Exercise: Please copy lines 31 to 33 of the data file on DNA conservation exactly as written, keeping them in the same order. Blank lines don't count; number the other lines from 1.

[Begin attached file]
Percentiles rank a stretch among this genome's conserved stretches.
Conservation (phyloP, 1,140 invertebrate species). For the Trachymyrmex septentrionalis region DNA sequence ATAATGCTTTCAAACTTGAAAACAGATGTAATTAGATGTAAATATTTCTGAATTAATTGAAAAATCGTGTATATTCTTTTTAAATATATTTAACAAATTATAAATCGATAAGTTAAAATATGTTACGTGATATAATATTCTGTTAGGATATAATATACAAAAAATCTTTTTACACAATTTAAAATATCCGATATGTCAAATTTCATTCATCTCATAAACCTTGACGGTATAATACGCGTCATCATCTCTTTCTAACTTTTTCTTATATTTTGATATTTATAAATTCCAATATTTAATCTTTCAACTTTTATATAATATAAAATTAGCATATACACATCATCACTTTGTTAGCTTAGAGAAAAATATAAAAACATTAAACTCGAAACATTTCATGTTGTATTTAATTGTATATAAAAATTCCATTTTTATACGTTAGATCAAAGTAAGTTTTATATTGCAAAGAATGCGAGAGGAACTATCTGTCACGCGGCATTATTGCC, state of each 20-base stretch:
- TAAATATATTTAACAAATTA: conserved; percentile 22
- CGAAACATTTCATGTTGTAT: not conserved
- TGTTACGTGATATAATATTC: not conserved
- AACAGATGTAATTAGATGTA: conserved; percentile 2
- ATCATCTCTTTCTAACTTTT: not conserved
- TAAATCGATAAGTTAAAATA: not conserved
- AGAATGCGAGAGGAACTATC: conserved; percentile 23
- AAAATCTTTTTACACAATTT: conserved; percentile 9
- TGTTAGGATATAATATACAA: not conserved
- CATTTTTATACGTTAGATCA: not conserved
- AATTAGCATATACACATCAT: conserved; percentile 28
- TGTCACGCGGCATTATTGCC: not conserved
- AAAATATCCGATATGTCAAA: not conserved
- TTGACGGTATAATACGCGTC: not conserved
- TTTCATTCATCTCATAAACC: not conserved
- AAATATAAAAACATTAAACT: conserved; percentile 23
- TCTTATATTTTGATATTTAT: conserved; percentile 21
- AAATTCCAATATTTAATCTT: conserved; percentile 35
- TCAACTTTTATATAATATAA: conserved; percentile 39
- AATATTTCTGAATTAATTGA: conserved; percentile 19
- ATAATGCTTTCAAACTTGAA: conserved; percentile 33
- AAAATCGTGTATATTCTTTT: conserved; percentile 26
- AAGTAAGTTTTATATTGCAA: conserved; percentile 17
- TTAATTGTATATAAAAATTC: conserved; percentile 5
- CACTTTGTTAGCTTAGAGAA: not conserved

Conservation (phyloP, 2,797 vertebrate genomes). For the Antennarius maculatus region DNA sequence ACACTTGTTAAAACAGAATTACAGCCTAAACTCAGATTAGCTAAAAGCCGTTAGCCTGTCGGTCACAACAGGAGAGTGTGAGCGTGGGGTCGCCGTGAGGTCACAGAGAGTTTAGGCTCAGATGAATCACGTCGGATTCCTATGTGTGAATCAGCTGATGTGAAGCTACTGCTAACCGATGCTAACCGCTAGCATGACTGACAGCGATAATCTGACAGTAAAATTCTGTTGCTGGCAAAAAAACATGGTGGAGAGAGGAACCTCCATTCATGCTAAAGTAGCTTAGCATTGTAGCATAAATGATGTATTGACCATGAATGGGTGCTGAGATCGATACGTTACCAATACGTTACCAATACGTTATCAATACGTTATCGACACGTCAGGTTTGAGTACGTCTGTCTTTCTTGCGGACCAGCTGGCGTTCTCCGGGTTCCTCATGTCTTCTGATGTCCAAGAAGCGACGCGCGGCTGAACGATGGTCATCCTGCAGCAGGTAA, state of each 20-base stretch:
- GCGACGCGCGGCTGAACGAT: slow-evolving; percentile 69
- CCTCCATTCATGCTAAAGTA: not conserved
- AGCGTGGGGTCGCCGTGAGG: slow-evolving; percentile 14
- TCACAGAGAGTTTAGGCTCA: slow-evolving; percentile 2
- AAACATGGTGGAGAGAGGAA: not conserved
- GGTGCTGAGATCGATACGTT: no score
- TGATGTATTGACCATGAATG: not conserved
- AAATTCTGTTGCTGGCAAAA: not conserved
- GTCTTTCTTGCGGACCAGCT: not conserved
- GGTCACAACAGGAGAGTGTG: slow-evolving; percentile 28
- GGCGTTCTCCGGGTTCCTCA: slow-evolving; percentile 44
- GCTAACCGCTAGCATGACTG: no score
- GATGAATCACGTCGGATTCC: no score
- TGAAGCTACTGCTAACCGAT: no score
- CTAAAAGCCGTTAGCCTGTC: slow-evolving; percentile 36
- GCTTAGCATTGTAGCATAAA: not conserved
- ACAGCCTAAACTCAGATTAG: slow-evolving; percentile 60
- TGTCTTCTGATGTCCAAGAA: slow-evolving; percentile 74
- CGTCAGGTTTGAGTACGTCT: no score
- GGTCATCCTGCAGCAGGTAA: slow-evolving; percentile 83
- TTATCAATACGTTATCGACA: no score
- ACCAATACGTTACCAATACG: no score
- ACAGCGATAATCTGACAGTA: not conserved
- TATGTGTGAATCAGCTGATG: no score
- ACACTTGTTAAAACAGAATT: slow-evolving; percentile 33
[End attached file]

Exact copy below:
- AGCGTGGGGTCGCCGTGAGG: slow-evolving; percentile 14
- TCACAGAGAGTTTAGGCTCA: slow-evolving; percentile 2
- AAACATGGTGGAGAGAGGAA: not conserved